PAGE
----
News & Media

Senator Vickie Sawyer on Traffic and Growth

Statesville Record & Landmark, Editorial from Senator Vickie Sawyer

I too get stuck in traffic, shake my head in disgust as I see another rezoning for apartment buildings and worry about where the money will come from to build all the new school buildings. Since starting my time in the Senate, I have explored every conceivable option available to help our area control growth and quickly build more roads. Absent a magic wand, the solutions take a long time. In fact, too much time for this impatient person.

Many folks contact my office and ask questions, especially about traffic. It isn’t always an easy conversation explaining the perfect storm that hit our area a few years ago. The North Carolina Department of Transportation overspent their budget by $748 million, causing a work stoppage which the ripple effect is being felt today and for many years to come. Projects like Highway 150 in Mooresville were put on hold while the agency tried to put the pieces back together. COVID caused further delays in the court processing land transfers and inflation has taken a wrecking ball to our economy.

Not understanding the true landscape of the complex structure of road construction, some folks whose intentions are self-promotion will recklessly draw conclusions based on assumptions. Then they report their manufactured opinions veiled as facts. In a look-at-me world, some town criers intentionally mislead others in their selfish journey of getting more likes on their social media feed by creating anger at the expense of the collective good of us all.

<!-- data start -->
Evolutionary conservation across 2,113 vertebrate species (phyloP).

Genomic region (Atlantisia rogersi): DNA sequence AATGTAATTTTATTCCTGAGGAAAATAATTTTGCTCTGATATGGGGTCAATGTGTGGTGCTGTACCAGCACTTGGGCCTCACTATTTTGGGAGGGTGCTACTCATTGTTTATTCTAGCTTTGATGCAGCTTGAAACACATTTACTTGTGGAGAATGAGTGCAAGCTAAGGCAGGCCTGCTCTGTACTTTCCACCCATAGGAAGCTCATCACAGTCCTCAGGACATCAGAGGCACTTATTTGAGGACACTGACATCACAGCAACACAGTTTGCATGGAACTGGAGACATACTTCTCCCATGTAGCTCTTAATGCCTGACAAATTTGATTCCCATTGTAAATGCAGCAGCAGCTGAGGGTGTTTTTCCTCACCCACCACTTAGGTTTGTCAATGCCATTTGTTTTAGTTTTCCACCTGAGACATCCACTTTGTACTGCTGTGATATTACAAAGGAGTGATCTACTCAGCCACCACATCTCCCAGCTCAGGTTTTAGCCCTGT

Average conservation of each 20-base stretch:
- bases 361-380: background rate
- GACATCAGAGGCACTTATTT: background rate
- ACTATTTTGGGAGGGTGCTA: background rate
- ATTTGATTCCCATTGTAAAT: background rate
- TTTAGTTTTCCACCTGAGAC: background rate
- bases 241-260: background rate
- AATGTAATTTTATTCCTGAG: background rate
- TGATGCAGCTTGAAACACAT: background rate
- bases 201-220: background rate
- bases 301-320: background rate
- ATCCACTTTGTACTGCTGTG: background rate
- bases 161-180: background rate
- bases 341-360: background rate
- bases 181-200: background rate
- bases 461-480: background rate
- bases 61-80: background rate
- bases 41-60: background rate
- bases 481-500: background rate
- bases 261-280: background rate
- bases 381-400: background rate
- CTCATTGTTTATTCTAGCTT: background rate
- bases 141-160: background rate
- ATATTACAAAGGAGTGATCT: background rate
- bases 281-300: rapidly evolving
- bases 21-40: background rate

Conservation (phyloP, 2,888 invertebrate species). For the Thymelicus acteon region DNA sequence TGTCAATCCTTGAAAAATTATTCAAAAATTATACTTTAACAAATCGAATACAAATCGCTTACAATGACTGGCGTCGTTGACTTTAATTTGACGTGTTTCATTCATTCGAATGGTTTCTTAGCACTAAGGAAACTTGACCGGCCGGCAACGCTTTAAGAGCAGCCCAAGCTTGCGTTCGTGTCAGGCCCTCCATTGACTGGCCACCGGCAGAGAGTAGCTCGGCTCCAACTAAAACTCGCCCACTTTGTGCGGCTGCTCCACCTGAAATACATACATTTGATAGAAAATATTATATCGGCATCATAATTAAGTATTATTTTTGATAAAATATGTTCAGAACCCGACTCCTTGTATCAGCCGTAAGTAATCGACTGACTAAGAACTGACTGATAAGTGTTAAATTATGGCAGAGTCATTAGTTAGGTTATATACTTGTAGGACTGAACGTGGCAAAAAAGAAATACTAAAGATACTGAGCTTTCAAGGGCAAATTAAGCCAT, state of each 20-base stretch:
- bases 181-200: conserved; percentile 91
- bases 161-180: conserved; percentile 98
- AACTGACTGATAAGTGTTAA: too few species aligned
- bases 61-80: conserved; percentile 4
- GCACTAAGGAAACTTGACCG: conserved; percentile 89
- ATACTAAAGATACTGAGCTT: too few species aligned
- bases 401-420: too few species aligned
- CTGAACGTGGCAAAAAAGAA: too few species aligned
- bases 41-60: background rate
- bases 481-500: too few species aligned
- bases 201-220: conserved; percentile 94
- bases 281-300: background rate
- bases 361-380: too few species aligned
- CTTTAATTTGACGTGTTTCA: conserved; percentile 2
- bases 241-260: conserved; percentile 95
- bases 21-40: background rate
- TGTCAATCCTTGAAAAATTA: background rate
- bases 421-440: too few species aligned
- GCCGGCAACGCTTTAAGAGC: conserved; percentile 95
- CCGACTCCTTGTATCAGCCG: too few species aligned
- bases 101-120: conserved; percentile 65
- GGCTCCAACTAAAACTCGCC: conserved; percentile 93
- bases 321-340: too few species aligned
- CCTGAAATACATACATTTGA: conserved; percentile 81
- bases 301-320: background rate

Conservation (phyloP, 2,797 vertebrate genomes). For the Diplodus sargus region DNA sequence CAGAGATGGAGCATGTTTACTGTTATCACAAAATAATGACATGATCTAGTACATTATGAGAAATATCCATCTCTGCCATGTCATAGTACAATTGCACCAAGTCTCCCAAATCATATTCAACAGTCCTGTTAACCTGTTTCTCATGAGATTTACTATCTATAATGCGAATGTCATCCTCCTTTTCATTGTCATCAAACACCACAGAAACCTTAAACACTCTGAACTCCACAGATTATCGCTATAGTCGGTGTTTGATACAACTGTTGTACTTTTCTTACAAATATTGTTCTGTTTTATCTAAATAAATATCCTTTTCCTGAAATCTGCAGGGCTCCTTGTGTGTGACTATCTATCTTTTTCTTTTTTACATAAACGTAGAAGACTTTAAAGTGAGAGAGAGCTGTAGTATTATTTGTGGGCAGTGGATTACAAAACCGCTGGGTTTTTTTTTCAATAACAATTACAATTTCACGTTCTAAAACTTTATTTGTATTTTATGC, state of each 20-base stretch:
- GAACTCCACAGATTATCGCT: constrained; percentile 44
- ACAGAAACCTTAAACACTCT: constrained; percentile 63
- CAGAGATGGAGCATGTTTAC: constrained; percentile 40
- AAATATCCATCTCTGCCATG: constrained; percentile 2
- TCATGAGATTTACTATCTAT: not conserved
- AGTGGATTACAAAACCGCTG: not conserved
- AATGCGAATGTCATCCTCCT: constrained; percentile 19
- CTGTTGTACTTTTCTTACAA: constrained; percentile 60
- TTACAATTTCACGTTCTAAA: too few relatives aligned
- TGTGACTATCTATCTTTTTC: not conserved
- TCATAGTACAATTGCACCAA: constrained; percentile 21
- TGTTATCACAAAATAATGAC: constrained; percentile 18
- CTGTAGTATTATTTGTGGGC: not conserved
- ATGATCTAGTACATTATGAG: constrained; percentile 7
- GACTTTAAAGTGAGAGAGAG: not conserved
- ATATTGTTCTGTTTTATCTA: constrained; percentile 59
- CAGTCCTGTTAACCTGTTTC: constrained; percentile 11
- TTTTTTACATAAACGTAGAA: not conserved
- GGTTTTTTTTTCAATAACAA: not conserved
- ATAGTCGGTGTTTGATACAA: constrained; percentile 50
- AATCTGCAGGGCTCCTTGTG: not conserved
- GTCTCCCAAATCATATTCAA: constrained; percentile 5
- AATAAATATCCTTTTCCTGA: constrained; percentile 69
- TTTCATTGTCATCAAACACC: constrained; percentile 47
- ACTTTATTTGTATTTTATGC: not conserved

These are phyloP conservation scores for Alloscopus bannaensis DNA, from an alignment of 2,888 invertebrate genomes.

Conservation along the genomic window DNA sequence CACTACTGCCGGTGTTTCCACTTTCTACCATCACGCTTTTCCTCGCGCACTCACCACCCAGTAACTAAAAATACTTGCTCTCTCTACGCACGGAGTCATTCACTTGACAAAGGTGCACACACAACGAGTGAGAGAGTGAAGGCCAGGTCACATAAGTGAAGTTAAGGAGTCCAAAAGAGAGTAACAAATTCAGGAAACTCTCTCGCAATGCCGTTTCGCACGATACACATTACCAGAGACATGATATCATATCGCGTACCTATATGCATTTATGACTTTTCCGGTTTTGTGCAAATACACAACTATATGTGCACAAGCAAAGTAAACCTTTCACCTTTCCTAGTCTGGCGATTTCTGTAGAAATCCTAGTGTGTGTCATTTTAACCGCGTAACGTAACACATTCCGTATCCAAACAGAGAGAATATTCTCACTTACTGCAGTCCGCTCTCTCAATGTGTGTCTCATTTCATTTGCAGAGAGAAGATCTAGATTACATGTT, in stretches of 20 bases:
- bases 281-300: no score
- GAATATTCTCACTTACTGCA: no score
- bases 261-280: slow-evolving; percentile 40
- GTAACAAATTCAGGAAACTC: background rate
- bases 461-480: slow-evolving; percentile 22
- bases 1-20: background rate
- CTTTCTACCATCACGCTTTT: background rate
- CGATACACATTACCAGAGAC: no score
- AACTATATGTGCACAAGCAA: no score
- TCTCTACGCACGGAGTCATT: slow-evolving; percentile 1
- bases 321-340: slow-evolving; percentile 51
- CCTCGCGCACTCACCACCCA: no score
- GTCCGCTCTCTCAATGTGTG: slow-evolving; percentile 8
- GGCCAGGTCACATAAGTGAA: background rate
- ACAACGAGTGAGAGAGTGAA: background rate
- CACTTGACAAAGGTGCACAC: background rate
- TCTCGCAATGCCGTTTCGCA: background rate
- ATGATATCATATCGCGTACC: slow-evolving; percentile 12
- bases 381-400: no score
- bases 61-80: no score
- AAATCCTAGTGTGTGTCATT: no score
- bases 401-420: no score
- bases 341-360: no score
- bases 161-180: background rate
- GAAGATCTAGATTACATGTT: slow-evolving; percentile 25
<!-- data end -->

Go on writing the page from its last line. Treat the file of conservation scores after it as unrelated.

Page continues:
Another huge success for our state was a recently enacted budget provision that was initiated by N.C. Ten. I formed this bipartisan work group to formulate solutions to help get more funding to NCDOT to build roads and to modernize the gas tax in a growing electric vehicle world. This group celebrated its first success by the transfer of sales tax to the transportation budget. In just a few years, at no additional cost to the taxpayer, we will have 628 million dollars more per cycle in the transportation budget. This one provision allowed for NCDOT to rework their S.T.I.P. and reprogram projects that were cut from the schedule, like exit 38 on I-77 at Cornelius Road in Mooresville.

There is no silver bullet to address the rapid growth of Iredell County, specifically in the southern end. It’s easy to snipe on social media about voting local leaders out based on a misguided and ill-informed understanding of what’s allowed by state statute in North Carolina. Trust me, if the solution was as easy as some would like to believe, I’d have worked to get it done years ago. The biggest complaints that come to my office, and I know come to the offices of our municipal and county leaders, is about traffic. The idea that we simply refuse to implement it doesn’t pass the smell test. I have, and will continue to, work to address the traffic and infrastructure issues that face our community. These issues, while obvious, aren’t simple to solve. Be careful of anyone who tries to sell you otherwise.